Acclaimed filmmaker and former Nieman Foundation fellow Brent A. Renaud was killed on March 13 by Russian forces in Irpin, a suburb of Kyiv, while filming Ukrainian refugees fleeing from the war.
Renaud, age 50, was an American journalist who produced award-winning documentaries with his brother Craig. The Renaud brothers’ work often spotlighted the costs of conflict and included coverage of the ISIS invasion of Iraq and cartel violence in Mexico. Other work tackled drug addiction in New York and Arkansas and homelessness in New Orleans.
Renaud spent the 2018-2019 school year at Harvard through the Nieman Fellowship, which gives journalists the opportunity to audit classes, attend workshops, and forge relationships with other fellows. During the fellowship, Renaud studied the ways mental illness affects poverty and violence in America.
Renaud was shot while working on an assignment for Time Studios about the global refugee crisis. He was filming alongside journalist Juan Arredondo, another Nieman fellow, who survived the attack with injuries.
Over his career, Renaud and his brother produced films for many media organizations, including HBO, the New York Times, PBS, Discovery, and VICE.
Jeffrey S. Newton, a television producer who was Renaud’s colleague and friend, said though Renaud was outwardly “quiet and reserved” he was also “relentless” in his work.
“He was always up early, hours before anybody else,” Newton said. “He just didn’t have it in him to sleep a lot — he was always thinking about the next thing to do.”
Renaud was rarely outwardly opinionated and instead used his documentaries to express his political views, Newton said.
“He let his films do the talking for how he felt about things,” Newton said. “You want to know about how he feels about economically disadvantaged people in the United States — you only have to go back and watch his films.”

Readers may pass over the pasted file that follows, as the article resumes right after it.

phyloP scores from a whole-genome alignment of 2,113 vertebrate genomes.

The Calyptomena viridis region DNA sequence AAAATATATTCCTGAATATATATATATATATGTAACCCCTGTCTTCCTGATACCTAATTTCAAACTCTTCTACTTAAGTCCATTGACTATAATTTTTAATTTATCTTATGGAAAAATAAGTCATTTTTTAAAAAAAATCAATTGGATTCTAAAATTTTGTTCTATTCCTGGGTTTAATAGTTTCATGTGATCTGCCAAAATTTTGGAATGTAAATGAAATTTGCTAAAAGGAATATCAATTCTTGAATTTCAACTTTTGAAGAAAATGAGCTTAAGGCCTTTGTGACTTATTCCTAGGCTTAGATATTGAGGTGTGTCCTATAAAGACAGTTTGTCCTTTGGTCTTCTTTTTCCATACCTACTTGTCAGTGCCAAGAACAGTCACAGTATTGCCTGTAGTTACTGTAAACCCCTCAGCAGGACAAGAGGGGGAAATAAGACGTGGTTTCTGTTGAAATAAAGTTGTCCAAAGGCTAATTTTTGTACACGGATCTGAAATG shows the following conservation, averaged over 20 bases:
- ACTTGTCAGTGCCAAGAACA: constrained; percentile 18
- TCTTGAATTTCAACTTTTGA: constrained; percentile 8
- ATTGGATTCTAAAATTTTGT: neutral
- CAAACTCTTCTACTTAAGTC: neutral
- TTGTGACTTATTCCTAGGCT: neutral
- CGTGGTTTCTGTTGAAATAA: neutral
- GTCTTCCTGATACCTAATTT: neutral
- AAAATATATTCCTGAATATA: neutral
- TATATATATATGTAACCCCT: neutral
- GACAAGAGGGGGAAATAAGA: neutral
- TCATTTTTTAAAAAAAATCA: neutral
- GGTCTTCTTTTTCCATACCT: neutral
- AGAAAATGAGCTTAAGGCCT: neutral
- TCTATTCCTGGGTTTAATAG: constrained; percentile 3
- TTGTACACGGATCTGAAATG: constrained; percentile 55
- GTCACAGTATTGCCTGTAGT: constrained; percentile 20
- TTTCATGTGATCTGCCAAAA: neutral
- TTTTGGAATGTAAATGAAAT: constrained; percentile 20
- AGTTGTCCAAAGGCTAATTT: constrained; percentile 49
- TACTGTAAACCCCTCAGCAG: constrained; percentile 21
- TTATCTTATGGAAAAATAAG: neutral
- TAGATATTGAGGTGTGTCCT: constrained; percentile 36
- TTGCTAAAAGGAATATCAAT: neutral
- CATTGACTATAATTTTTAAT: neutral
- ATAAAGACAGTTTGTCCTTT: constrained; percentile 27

Newton said Renaud was just as talented an interviewer as he was a videographer. He recalled the way that Renaud’s “supremely basic questions” led to compelling responses from a soldier while filming in a warzone.
“The way he went about getting those stories told, I just sat sort of in awe of how good he was,” Newton said. “This is a guy that wherever I go around the world — not only can I trust him and I love working with him — but I’m going to learn from him for a great number of years.”
Mami K. Renaud, Renaud’s sister-in-law, wrote in an email that the Renaud brothers were like “night and day” and “moon and sun.” Brent, who was more introverted, differed greatly from Craig, a “social butterfly.”
“Together, they created a perfect portrait of what society really looked like. How people really were. What war was really like,” she wrote. “In order to shine a light on a hidden issue or problem of our world, you actually needed sun and moon.”
Nieman Foundation curator Ann Marie Lipinski said Renaud’s work showed “extraordinary patience,” citing the Renaud brothers’ work on their movie “Dope Sick Love” — during production, the filmmakers spent the night in a holed-off building with heroin addicts.
“He never rushed a story,” Lipinski said. “There was just a real kindness to the way he went about his work, even in the toughest and most challenging circumstances.”
Renaud was born in Memphis, Tenn., and grew up in Little Rock, Ark. He graduated from Southern Methodist University in 1994 and received a master’s degree from Columbia in 1996.
“He found his love for filmmaking in the place that he grew up in. And I think that gave him a special ability to look at people similarly, without any pretense of what he felt about them,” Newton said.
The Renaud brothers collected many awards for their work, including a duPont-Columbia Award for “Arming the Mexican Cartels,” a film about how guns from the U.S. fueled cartel violence, and another for “Surviving Haiti’s Earthquake: Children,” a film detailing the devastating 2010 earthquake in Haiti.
They received the Peabody Award in 2014 for “Last Chance High” — a documentary series about a Chicago school for students with severe emotional disorders.
Still, Newton said Renaud only “reluctantly” accepted the many awards his films garnered.
“He really cared about humanity, and it was never about money for him, it was never about fame,” Newton said. “He hated those kinds of things.”